I will not make any more boring art, 1998 Silk dye 33 1⁄2 x 33 1⁄2 inches each Edition of 1,500 Viewable in all Chateau and Versailles Tower Guestrooms
Fontainebleau Hotel’s original architect Morris Lapidus broke with the conventions of his times to create what he called “an architecture of joy.” Fontainebleau has since been recognized as a masterpiece of Modernist architecture, but Modernism with an edge, and with plenty of humor and plenty of art. Fontainebleau Miami Beach was honored and voted #1 in the Florida Association of the American Institute of Architects, “Florida Architecture: 100 Years, 100 Places.”
John Baldessari is one of the icons of 20th century California and Conceptual art. His body of work spans film, photography, video, artist books, prints, sculptural objects, and installations. His artworks incorporate everything from found photographs to invented imagery to text in order to span the purported divide between high art and mass culture. He is perhaps best known for constantly questioning the boundaries that separate art from the everyday world, often in witty, humorous ways.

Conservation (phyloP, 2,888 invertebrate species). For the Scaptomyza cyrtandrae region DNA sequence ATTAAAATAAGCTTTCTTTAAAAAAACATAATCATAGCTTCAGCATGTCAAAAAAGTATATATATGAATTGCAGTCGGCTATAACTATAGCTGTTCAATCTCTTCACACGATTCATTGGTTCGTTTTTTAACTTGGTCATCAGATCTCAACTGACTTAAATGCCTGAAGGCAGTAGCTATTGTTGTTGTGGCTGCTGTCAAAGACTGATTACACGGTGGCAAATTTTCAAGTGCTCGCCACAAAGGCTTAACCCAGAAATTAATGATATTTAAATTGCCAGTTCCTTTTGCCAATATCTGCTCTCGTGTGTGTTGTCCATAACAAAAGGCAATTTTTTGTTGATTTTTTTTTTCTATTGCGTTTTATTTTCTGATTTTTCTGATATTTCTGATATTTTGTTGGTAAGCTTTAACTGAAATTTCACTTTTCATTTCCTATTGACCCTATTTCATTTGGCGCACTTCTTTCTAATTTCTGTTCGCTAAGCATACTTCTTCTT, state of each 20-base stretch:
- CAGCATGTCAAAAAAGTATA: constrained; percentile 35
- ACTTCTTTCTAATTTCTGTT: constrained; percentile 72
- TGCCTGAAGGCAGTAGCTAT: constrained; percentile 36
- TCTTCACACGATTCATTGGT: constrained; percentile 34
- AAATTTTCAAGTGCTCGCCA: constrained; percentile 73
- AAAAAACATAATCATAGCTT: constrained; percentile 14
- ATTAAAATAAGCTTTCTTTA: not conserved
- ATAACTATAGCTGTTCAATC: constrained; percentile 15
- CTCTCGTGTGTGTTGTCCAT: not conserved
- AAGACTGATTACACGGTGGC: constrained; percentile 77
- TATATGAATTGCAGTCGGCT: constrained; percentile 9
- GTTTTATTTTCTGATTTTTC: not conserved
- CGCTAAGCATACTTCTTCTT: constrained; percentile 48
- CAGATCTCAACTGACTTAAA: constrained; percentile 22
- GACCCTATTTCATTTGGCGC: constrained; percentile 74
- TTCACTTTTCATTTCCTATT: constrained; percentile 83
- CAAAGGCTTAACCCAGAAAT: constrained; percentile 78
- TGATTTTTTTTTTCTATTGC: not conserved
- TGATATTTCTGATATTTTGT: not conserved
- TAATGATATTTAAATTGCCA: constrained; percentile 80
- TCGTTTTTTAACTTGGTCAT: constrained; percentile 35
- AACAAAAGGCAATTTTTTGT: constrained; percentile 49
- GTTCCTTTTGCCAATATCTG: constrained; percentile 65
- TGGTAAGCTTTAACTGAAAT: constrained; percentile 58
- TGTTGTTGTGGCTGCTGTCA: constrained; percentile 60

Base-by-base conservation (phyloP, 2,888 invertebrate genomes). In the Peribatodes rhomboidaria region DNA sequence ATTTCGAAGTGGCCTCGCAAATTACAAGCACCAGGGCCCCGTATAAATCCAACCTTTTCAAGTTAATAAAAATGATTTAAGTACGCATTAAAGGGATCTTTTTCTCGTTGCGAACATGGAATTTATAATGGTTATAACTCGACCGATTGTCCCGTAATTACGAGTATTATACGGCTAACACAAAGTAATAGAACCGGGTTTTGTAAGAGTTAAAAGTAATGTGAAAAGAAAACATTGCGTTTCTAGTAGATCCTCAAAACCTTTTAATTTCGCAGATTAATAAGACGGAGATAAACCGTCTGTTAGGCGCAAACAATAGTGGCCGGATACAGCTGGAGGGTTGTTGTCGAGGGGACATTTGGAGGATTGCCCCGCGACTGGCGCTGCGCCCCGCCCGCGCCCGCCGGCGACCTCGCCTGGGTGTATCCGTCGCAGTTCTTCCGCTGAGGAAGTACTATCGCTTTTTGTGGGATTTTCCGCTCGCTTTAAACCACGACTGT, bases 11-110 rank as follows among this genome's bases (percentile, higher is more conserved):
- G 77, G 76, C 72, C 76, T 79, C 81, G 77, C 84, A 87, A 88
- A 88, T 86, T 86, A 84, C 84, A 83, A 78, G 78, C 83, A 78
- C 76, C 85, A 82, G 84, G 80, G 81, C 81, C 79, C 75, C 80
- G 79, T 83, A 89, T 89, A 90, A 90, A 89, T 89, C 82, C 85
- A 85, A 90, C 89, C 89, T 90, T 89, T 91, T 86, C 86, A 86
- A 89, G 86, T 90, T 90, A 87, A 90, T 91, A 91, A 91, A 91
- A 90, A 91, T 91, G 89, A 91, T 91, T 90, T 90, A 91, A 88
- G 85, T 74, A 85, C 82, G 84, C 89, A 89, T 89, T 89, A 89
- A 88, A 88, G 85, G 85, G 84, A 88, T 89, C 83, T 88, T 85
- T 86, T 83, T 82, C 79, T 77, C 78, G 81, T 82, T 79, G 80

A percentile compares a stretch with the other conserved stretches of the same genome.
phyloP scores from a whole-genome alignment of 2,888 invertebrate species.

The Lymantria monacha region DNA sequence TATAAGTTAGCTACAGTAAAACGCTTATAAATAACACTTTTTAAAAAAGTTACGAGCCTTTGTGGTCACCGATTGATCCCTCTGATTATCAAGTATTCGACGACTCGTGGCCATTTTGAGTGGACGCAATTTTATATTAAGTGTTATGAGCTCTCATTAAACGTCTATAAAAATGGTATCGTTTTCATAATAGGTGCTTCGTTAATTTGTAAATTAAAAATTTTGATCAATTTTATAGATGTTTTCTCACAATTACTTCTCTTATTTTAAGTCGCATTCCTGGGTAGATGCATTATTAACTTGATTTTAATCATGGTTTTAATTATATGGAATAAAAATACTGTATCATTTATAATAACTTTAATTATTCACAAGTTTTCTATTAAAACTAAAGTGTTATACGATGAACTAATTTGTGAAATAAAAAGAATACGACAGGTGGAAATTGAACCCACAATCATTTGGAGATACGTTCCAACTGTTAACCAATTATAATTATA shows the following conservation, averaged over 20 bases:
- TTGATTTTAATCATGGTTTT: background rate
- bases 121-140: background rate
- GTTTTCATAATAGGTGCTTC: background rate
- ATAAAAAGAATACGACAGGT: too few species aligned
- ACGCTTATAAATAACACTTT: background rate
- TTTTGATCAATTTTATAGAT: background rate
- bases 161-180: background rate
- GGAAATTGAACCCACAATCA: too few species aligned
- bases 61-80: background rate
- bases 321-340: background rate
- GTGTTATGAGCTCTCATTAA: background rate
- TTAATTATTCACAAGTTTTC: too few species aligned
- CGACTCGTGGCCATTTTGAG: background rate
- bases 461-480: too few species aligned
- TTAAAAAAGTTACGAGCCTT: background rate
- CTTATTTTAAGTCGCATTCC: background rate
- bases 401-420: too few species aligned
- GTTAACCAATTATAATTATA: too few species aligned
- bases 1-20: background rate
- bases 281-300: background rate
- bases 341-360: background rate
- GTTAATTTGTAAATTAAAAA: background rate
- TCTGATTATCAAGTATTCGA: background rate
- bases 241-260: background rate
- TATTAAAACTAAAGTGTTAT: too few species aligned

Each guest room in Chateau and Versailles Towers at Fontainebleau® contains an editioned work by Baldessari titled I will not make any more boring art. The piece’s genesis is in an earlier site-specific installation commissioned by the Nova Scotia College of Art & Design in 1971. Unable to make the journey to Canada on the school’s schedule,
Baldessari instead suggested that students volunteer to repeatedly write the titular phrase directly on the gallery walls. Baldessari was so inspired by the finished result – in which the students literally covered every wall, floor to ceiling, with the text – that he transferred the idea into this piece.
I will not make any more boring art is a landmark in Conceptual art. Instead of imagery, Baldessari uses only text and dry wit to make his point. The work echoes a familiar tidbit of American culture: the practice of punishing misbehaving or underachieving students by making them repeatedly copy a self-improvement mantra such as “I will not be late to class” on the chalkboard after school. Yet Baldessari reverses this punitive measure entirely by undertaking the task voluntarily and using it to produce a piece of high culture and refinement.
But perhaps most important is the irony of the work. By repeatedly copying the titular sentence and producing the results in this manner, Baldessari creates a sarcastic referendum on the validity of Conceptual art – a movement initially decried by some orthodox art critics as something less than serious artwork. Yet Conceptual art thrives on the notion that, rather than its appearance, it is the idea behind art – its intellectual rigors and interpretive possibilities – that make it thought- provoking, ground-breaking, and powerful. Now that Conceptual art has become arguably the most influential movement in contemporary art since the 1970s, I will not make any more boring art stands as a testament to the power of John Baldessari’s ideas.